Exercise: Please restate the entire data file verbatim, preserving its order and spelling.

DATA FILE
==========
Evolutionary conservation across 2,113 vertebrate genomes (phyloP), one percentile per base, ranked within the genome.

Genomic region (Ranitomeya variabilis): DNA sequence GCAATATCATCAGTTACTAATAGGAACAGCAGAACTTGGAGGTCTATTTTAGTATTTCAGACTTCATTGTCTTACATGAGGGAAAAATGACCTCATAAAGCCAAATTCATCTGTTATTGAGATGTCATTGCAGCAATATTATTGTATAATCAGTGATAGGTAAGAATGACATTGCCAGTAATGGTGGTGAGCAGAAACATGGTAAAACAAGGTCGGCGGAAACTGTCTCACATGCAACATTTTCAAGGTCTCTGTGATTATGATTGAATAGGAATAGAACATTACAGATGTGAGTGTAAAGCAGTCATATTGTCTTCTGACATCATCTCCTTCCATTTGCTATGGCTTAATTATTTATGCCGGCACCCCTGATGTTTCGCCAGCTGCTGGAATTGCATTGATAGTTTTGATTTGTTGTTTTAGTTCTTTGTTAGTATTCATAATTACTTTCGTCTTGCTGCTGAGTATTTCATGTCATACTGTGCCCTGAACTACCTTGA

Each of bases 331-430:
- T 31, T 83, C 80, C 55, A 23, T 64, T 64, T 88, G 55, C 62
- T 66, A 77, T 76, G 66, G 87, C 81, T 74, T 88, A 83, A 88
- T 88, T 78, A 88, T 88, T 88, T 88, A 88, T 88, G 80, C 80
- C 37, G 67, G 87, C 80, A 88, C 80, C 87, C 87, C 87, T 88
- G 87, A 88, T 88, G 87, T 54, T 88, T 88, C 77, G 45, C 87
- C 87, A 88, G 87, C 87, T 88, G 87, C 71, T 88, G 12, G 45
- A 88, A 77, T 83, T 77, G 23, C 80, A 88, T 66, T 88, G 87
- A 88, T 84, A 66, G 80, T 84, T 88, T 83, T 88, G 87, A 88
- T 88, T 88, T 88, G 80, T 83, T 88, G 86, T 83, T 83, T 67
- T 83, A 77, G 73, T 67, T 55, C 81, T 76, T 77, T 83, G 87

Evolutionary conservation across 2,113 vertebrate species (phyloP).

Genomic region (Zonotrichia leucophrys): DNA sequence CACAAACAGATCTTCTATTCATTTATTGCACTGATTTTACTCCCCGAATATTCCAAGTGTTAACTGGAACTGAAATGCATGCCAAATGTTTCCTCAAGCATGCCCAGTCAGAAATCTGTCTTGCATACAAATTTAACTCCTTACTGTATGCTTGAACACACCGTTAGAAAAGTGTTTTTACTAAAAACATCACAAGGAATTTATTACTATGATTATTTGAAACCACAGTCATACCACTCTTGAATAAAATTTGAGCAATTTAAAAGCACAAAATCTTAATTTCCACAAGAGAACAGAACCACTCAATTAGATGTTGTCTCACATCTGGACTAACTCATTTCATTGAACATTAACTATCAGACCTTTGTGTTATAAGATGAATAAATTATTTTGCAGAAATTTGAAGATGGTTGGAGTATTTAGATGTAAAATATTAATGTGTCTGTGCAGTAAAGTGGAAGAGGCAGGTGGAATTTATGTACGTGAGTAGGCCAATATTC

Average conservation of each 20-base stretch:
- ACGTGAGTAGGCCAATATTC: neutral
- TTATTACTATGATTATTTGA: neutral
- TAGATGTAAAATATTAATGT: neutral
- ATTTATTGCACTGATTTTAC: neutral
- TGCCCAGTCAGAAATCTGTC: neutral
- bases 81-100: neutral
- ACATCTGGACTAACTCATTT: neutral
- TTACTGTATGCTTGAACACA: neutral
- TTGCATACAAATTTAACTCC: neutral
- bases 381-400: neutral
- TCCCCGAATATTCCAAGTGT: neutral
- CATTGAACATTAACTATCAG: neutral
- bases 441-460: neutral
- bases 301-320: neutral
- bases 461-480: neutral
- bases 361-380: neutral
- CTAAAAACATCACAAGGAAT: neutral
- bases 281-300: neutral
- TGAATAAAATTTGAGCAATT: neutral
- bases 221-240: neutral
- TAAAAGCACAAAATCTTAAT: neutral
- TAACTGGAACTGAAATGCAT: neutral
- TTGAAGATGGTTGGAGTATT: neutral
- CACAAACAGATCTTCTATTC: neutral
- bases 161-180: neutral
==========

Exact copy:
Evolutionary conservation across 2,113 vertebrate genomes (phyloP), one percentile per base, ranked within the genome.

Genomic region (Ranitomeya variabilis): DNA sequence GCAATATCATCAGTTACTAATAGGAACAGCAGAACTTGGAGGTCTATTTTAGTATTTCAGACTTCATTGTCTTACATGAGGGAAAAATGACCTCATAAAGCCAAATTCATCTGTTATTGAGATGTCATTGCAGCAATATTATTGTATAATCAGTGATAGGTAAGAATGACATTGCCAGTAATGGTGGTGAGCAGAAACATGGTAAAACAAGGTCGGCGGAAACTGTCTCACATGCAACATTTTCAAGGTCTCTGTGATTATGATTGAATAGGAATAGAACATTACAGATGTGAGTGTAAAGCAGTCATATTGTCTTCTGACATCATCTCCTTCCATTTGCTATGGCTTAATTATTTATGCCGGCACCCCTGATGTTTCGCCAGCTGCTGGAATTGCATTGATAGTTTTGATTTGTTGTTTTAGTTCTTTGTTAGTATTCATAATTACTTTCGTCTTGCTGCTGAGTATTTCATGTCATACTGTGCCCTGAACTACCTTGA

Each of bases 331-430:
- T 31, T 83, C 80, C 55, A 23, T 64, T 64, T 88, G 55, C 62
- T 66, A 77, T 76, G 66, G 87, C 81, T 74, T 88, A 83, A 88
- T 88, T 78, A 88, T 88, T 88, T 88, A 88, T 88, G 80, C 80
- C 37, G 67, G 87, C 80, A 88, C 80, C 87, C 87, C 87, T 88
- G 87, A 88, T 88, G 87, T 54, T 88, T 88, C 77, G 45, C 87
- C 87, A 88, G 87, C 87, T 88, G 87, C 71, T 88, G 12, G 45
- A 88, A 77, T 83, T 77, G 23, C 80, A 88, T 66, T 88, G 87
- A 88, T 84, A 66, G 80, T 84, T 88, T 83, T 88, G 87, A 88
- T 88, T 88, T 88, G 80, T 83, T 88, G 86, T 83, T 83, T 67
- T 83, A 77, G 73, T 67, T 55, C 81, T 76, T 77, T 83, G 87

Evolutionary conservation across 2,113 vertebrate species (phyloP).

Genomic region (Zonotrichia leucophrys): DNA sequence CACAAACAGATCTTCTATTCATTTATTGCACTGATTTTACTCCCCGAATATTCCAAGTGTTAACTGGAACTGAAATGCATGCCAAATGTTTCCTCAAGCATGCCCAGTCAGAAATCTGTCTTGCATACAAATTTAACTCCTTACTGTATGCTTGAACACACCGTTAGAAAAGTGTTTTTACTAAAAACATCACAAGGAATTTATTACTATGATTATTTGAAACCACAGTCATACCACTCTTGAATAAAATTTGAGCAATTTAAAAGCACAAAATCTTAATTTCCACAAGAGAACAGAACCACTCAATTAGATGTTGTCTCACATCTGGACTAACTCATTTCATTGAACATTAACTATCAGACCTTTGTGTTATAAGATGAATAAATTATTTTGCAGAAATTTGAAGATGGTTGGAGTATTTAGATGTAAAATATTAATGTGTCTGTGCAGTAAAGTGGAAGAGGCAGGTGGAATTTATGTACGTGAGTAGGCCAATATTC

Average conservation of each 20-base stretch:
- ACGTGAGTAGGCCAATATTC: neutral
- TTATTACTATGATTATTTGA: neutral
- TAGATGTAAAATATTAATGT: neutral
- ATTTATTGCACTGATTTTAC: neutral
- TGCCCAGTCAGAAATCTGTC: neutral
- bases 81-100: neutral
- ACATCTGGACTAACTCATTT: neutral
- TTACTGTATGCTTGAACACA: neutral
- TTGCATACAAATTTAACTCC: neutral
- bases 381-400: neutral
- TCCCCGAATATTCCAAGTGT: neutral
- CATTGAACATTAACTATCAG: neutral
- bases 441-460: neutral
- bases 301-320: neutral
- bases 461-480: neutral
- bases 361-380: neutral
- CTAAAAACATCACAAGGAAT: neutral
- bases 281-300: neutral
- TGAATAAAATTTGAGCAATT: neutral
- bases 221-240: neutral
- TAAAAGCACAAAATCTTAAT: neutral
- TAACTGGAACTGAAATGCAT: neutral
- TTGAAGATGGTTGGAGTATT: neutral
- CACAAACAGATCTTCTATTC: neutral
- bases 161-180: neutral